ASSIGNMENT 1, ASSIGNMENTS, Notes, Research & Reflection

Post-mortem/ reflections on Assignment 1

Here are my views on my Assignment 1 attempt, a day after closing and sending off the Sibelius file to OCA.   I took the invitation implied in earlier projects to choose a piece freely rather than following the much more narrow (updated?) instructions to continue an existing start of a work.  Mainly, I wanted to explore some ideas from the minimalist movement about phasing, and to write something that was loosely constrained by a natural process, the timing and amplitude of the tides.

Strengths

The idea is so far as I know original.

I did, as suggested, pick an unconventional time signature.  25/16 seems to be a Bulgarian dance  rhythm ‘sedi donka’ as 7 + 7 +11.  My usual pattern of six crotchets plus a ‘skip’ semiquaver instead tries to set up the idea more clearly of phasing.  I believe, with the help of Sibelius, that I have notated this as clearly and practically as I can, for example showing the beats in the bar immediately before one of the periodic gong entries.

The overall shape of loud/excited and soft/contemplative followed quite strictly the design in my earlier blog: http://wp.me/p4YTgd-2

The ending is exciting

The shifting of the claves ‘high tide’ against the triangle ‘lunar 25 hour day’ is audible and quite hypnotic in the quieter music.

The design, to bring the two back into sync on the last note, was technically followed through.

I experimented with a very wide range of cross-rhythms.

I believe the percussion parts would be technically playable, though conducting this would be tough.  The triangle semiquaver at the end of every bar does at least act as a flag or anchor for the players to know when to start the next bar.  Having two side drummers is a practical decision to reduce fatigue, and add interest since very often one imitates the other, though often at a different dynamic

Weaknesses

For an unpitched percussion piece with no change in speed or time signature, or completely contrasting section of different instruments, this first serious attempt, at getting on for 10 minutes is too long to easily sustain attention if you are listening to it as a pure performance piece without also following the concept.  That’s a problem with a lot of twentieth century music though e.g. Boulez ‘Le Marteau sans Maitre’ or Stockhausen ‘Cosmic Pulses’, I think around 40 minutes each.  However Varese ‘Ionisation’ on 7 minutes is more interesting as  a pure untuned percussion piece, if you forgive the tuning of the sirens!  Oh and I think I hear the bongos playing a triad at one point….

There are too many bars in my piece with side drum semiquavers, at least when I have listened to this multiple times.  Perhaps with the anticipation of fresh listening they could be said to create suspense.  But really they reflect me running out of time.

Fundamentally this is over-ambitious for a first attempt.  However I now know more about what it takes to score something on this scale, and the need for more than one basic concept to create variety.

Reflections

Useful learning experience.  I know more about some of the less classical untuned percussion; I particularly like the sound of temple blocks but used this in an earlier project so wanted to try out something different.  In fact I am still curious to hear again what this ‘Welcome to Ceredigion’ sounds like.  With a lot more time, I am sure I could improve the piece.  So an Opus zero then not an Opus 1 !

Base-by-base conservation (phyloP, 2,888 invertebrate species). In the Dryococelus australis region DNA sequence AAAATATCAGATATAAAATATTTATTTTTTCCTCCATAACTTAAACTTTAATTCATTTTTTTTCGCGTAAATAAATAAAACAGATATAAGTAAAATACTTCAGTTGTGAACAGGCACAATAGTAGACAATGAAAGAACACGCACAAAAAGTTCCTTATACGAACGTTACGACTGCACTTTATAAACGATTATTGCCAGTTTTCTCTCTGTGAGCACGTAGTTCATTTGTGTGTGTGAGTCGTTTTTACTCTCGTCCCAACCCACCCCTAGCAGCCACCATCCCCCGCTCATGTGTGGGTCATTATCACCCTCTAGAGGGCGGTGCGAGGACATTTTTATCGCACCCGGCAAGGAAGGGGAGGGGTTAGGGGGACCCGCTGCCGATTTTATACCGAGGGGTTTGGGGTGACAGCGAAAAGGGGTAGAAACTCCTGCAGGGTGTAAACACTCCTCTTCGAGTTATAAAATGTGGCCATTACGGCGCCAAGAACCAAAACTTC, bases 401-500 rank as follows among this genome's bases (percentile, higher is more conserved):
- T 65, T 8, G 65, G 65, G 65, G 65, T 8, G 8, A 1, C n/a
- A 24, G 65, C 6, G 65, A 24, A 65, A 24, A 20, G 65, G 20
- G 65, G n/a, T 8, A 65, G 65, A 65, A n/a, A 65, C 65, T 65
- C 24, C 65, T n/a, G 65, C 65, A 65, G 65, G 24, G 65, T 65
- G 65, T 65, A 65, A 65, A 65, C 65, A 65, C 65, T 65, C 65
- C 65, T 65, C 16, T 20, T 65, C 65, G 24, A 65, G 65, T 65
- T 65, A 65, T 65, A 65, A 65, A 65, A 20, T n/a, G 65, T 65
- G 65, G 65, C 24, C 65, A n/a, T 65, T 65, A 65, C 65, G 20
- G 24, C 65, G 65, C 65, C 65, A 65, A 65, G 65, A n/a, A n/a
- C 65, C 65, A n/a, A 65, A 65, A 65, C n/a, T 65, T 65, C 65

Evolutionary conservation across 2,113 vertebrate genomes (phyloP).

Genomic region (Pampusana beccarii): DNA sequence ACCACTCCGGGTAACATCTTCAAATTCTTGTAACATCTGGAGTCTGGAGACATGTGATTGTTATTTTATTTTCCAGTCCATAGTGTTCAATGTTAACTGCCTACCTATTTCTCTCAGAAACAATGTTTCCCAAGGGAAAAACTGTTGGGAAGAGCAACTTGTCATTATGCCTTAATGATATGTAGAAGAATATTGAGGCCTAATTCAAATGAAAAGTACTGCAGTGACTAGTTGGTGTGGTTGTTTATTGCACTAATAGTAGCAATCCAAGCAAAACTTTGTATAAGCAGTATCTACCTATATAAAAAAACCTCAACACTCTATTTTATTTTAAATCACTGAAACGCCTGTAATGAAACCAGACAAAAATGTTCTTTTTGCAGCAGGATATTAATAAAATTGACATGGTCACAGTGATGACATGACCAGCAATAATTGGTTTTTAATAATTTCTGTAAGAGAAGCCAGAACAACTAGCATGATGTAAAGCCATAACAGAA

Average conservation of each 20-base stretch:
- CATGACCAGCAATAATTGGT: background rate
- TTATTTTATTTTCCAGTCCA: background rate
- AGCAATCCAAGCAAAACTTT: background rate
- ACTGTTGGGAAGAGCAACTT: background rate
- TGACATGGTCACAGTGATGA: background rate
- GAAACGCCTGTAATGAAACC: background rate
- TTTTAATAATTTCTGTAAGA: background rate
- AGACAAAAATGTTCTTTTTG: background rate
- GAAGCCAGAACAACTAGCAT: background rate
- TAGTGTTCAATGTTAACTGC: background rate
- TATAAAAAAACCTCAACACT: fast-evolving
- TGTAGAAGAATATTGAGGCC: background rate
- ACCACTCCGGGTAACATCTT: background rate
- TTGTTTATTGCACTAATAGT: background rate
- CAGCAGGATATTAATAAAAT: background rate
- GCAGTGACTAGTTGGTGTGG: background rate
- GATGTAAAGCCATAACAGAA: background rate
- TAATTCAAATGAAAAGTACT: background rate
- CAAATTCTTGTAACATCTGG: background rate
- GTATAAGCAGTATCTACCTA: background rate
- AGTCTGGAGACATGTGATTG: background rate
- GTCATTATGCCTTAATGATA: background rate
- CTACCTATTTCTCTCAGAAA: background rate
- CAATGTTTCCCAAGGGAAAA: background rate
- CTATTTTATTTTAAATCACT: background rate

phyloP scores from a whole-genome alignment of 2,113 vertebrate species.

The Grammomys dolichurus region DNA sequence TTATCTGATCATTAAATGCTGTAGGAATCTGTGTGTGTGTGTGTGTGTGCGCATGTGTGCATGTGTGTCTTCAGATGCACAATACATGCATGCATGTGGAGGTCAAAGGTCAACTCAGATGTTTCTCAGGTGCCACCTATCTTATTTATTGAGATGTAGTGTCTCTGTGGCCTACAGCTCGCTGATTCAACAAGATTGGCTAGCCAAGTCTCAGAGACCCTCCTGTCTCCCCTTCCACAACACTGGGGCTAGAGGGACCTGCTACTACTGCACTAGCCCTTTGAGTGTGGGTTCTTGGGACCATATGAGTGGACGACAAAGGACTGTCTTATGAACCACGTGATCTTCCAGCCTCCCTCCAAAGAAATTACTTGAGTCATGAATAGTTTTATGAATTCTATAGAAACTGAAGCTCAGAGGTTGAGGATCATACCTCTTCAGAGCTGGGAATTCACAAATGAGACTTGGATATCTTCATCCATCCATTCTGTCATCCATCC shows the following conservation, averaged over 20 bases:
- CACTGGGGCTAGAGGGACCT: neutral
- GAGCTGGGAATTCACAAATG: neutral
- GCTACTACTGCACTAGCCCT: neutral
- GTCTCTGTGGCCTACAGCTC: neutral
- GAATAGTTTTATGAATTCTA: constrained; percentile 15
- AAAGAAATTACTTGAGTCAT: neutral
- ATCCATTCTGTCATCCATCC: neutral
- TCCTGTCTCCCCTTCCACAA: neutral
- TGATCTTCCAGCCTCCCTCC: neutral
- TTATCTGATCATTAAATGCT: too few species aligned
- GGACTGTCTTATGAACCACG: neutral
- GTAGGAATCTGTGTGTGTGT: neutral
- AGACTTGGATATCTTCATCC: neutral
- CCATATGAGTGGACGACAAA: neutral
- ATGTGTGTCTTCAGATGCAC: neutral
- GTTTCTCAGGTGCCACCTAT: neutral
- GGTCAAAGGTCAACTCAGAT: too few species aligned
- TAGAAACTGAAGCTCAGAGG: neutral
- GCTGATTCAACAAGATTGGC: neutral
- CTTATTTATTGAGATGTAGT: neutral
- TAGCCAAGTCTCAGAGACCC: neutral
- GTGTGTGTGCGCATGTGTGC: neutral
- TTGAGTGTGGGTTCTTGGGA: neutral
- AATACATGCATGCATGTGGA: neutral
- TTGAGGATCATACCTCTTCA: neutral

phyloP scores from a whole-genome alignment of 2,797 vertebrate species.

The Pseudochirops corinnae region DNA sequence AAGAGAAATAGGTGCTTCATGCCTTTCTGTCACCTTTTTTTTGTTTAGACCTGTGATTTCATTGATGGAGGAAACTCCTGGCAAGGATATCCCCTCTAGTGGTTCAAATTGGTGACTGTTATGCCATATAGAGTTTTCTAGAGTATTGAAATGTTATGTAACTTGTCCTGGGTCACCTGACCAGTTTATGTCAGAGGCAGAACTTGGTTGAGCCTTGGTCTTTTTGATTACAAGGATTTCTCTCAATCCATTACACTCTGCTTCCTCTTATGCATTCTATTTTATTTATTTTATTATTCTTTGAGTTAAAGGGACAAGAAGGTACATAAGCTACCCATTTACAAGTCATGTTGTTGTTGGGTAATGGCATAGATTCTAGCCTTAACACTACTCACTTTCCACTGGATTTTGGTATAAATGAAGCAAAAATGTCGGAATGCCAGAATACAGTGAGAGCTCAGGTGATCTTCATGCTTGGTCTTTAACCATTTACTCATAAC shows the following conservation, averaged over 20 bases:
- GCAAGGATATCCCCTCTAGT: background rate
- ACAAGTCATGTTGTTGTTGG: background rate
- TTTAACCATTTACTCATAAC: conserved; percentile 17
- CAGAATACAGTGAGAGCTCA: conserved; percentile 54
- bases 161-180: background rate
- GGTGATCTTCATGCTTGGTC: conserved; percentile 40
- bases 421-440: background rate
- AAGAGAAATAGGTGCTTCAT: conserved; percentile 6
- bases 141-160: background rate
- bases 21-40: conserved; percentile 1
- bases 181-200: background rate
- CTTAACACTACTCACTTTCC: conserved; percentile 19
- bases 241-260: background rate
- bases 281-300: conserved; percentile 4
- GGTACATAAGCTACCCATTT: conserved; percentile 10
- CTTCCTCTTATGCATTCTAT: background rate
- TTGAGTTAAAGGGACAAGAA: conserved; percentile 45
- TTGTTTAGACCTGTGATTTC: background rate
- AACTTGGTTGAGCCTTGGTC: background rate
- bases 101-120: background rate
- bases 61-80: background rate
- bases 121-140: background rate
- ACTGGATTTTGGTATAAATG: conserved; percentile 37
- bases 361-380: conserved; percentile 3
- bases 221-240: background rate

Looking forwards to being allowed to use PITCH and all the things that brings with intervals, harmony and melody.

Other notes

One influence in making so prominent a side drum part was perhaps the side drum solo ‘against the orchestra’ in the first movement of Neilsen’s fifth symphony.

Reich really pioneered ‘Phasing’ but when you analyse  a number of his works, the basic rhythm within which the phasing takes place is a regular one.  So for example in ‘Music for Pieces of Wood’, the only one I know apart from Clapping without tuned pitch, the repeating cell is either 6 beats, 4 or 3 beats right at at the end.  I had to see that rather than hear it, so my initial idea of hearing a 25 versus 24 cross-rhythm is clearly just too demanding on the aural short term memory.  The following nice visualisation of Reich’s own phasing for claves (at different pitches) makes clear to the eye, and then to the ear what is going on.  I will think about that joint appreciation through both eyes and ears for some future work e.g. using stereo or even binaural synthesis.  https://www.youtube.com/watch?v=gy2kyRrXm2g

A footnote on the ‘gong ageng’: this is the largest of the Javanese gamelan instruments and traditionally used to start and end a sequence

http://www.balibeyond.com/gamelaninstrumentsdoc.html

If not available, I imagine a tam tam would substitute, but its resonance may continue for rather long unless stopped, which can seem abrupt.

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ASSIGNMENT 1, ASSIGNMENTS

Assignment 1 wav file and pdf

This is my assignment on untuned percussion.  It’s based on the ideas of phasing and tide tables.  The title ‘Welcome to Ceredigion’ was on the tide table for summer 2014 which I drew on for the timing and dynamics.  More commentary on the composition process tomorrow.  It’s something of an experiment:

Welcome to Ceredigion sync and dyn 2015_5 – Full Score